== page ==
The History of Fish & Chips
Fish and Chips has been around for longer than any of us can remember. How many of us have childhood memories of Fish and Chips be it eating them out of newspaper on a rainy holiday by the sea or as a treat on a Friday night, it feels like a dish that means more than just food, it is part of our lives and our society and was for our parents, our parents parents and for generation before them.
But where does this wonderful dish that dedicated my life to come from? It seems that, like many great partnerships, Fish and Chips started life apart. Fried fish is thought to have been brought over to Great Britain by Jewish immigrants in 17th Centaury but who invented the chip is disputed with both France and Belgium claiming they thought of it first so to keep them both happy we will say that the friend potato was definitely invented in Western Europe.
The next disputed claim is who first sold them as a dish. In the 1860’s both Joseph Malin from London and a Mr Lees from Mossley opened shops selling Fish and Chips together. I am not sure we will ever know for sure exactly who was first but what we do know is that it was an instant success. Britain was in the middle of the industrial revolution when working class diets were bleak and boring but appetites were big so fish and chips proved a tasty, hot meal and a break from the normal diet.
The demand for fish coincided with development of trawler fishing in the North Sea bringing with it unprecedented supplies of fish which, thanks to the new railways that were connecting the ports, were still fresh when they reached the big cities.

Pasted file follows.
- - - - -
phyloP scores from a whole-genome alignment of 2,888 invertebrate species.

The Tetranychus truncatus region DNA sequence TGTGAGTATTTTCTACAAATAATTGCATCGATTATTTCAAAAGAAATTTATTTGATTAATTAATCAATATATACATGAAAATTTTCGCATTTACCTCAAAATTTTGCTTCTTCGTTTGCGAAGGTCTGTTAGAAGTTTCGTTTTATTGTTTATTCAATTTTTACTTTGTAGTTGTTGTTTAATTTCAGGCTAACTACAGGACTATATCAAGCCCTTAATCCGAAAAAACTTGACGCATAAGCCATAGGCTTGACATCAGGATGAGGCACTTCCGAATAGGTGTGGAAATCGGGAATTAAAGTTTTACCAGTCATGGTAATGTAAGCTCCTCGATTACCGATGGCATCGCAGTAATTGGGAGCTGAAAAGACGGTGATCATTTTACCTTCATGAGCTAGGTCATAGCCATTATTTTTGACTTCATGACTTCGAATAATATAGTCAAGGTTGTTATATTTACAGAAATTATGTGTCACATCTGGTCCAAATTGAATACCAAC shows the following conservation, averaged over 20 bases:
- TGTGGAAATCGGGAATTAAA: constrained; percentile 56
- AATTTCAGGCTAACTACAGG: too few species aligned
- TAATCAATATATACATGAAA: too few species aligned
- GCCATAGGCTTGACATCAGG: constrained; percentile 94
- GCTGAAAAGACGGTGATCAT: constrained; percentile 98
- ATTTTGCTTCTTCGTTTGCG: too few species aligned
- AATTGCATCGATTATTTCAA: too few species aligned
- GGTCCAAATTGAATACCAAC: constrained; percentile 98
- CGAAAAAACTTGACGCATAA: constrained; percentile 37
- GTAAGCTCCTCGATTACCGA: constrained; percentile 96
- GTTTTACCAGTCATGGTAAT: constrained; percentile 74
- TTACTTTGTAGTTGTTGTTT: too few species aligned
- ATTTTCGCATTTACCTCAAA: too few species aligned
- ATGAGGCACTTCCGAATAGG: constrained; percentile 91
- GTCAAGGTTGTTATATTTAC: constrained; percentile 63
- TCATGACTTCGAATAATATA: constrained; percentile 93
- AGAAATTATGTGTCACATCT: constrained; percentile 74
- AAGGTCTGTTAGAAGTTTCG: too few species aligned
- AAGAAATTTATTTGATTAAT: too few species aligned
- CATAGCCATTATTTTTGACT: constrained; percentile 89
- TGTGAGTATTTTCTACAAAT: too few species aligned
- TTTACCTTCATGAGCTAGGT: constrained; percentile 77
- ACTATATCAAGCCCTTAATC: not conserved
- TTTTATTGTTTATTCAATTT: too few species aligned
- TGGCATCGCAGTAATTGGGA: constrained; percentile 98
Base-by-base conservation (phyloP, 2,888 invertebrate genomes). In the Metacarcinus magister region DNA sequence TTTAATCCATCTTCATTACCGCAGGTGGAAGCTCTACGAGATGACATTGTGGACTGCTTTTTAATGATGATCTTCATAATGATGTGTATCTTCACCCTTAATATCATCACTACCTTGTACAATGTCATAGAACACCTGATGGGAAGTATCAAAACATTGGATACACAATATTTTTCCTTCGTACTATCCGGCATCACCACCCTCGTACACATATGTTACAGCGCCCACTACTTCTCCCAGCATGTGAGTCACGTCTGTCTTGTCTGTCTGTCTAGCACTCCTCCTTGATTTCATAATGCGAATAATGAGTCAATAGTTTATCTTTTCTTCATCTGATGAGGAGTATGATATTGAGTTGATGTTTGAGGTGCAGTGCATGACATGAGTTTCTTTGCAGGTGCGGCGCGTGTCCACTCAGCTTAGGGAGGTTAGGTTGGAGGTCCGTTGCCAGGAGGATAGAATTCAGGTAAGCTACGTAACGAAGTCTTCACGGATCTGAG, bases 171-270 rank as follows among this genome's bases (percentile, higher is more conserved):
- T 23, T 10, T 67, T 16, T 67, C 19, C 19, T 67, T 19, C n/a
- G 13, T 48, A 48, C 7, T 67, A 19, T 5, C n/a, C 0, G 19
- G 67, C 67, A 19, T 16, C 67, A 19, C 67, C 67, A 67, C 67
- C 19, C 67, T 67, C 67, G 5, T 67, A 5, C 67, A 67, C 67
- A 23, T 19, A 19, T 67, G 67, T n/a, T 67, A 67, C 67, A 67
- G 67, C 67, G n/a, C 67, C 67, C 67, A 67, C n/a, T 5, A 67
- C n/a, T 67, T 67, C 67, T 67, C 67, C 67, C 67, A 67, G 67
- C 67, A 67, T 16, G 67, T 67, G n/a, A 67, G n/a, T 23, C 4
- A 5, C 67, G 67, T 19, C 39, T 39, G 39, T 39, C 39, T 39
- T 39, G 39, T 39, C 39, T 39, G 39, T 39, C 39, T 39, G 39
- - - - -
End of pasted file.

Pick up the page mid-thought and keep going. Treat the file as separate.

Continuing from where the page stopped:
This was food for the working class and to keep prices down and to keep the food hot Fish and Chips were wrapped in newspaper. This habit was normal until 1984 when it was deemed unsafe for food to come into contact with newspaper ink but many of us still remember eating our Fish and Chips out of yesterday’s news.
Popularity grew and grew, outlets quickly sprung up across the county and became very much a part of the British way of life, they are even mentioned in a Tale of Two Cities by Charles Dickens. By the 20th century it was deemed such an important part of British society and vital to moral that in both World War 1 and World War 2 governments bent over backwards to ensure that Fish & Chips were still easily available and in World War 2 they were one of the few foods that were not rationed.
At their peak in 1927 it is estimated there were around 35,000 Fish & chips shops across the country and it is probably safe to say there was a fish and chip shop on almost every street. The number is estimated to be around 10,500 today but because of busses, cars and other forms of transport we still consume as a nation a similar volume today as in the 1920s.
My first memory of fish and chips was in 1987 I was standing outside the fish and chip shop where I holidayed as a child and I remember the smell of beef dripping to this day! I have been hooked on Fish and Chips ever since. Do you remember when Fish and Chips were wrapped in newspaper? Do you have a special Fish and Chip memory? We would love to hear your stories and memories of fish & Chips. Share them below or post them on our facebook page.
Kelly Barnes July 2018